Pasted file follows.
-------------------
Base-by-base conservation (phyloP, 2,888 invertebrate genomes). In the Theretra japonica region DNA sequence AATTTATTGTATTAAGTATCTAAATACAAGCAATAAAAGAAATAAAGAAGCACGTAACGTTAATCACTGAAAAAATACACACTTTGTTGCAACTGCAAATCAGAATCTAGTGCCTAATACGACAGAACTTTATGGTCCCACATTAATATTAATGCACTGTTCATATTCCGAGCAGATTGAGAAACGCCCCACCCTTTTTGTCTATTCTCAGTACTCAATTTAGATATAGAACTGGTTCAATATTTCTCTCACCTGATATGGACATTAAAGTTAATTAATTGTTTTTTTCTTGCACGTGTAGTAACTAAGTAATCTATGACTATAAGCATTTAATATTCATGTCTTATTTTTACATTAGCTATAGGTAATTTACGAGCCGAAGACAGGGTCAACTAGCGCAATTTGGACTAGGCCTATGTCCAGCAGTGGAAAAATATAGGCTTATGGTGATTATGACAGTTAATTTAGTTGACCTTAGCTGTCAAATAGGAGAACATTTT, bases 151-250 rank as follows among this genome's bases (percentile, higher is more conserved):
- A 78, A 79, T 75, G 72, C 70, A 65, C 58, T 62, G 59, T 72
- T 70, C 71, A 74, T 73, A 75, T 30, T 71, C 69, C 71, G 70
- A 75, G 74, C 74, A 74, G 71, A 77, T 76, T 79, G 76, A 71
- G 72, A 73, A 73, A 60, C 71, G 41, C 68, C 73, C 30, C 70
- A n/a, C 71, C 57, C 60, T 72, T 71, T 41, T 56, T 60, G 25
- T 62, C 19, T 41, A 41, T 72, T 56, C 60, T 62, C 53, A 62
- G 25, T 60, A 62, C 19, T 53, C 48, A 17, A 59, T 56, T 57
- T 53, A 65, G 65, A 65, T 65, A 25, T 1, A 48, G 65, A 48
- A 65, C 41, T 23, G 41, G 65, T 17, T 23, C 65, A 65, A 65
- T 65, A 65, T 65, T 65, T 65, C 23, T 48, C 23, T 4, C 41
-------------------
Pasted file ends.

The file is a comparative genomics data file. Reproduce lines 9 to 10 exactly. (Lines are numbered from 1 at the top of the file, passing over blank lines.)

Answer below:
- T 53, A 65, G 65, A 65, T 65, A 25, T 1, A 48, G 65, A 48
- A 65, C 41, T 23, G 41, G 65, T 17, T 23, C 65, A 65, A 65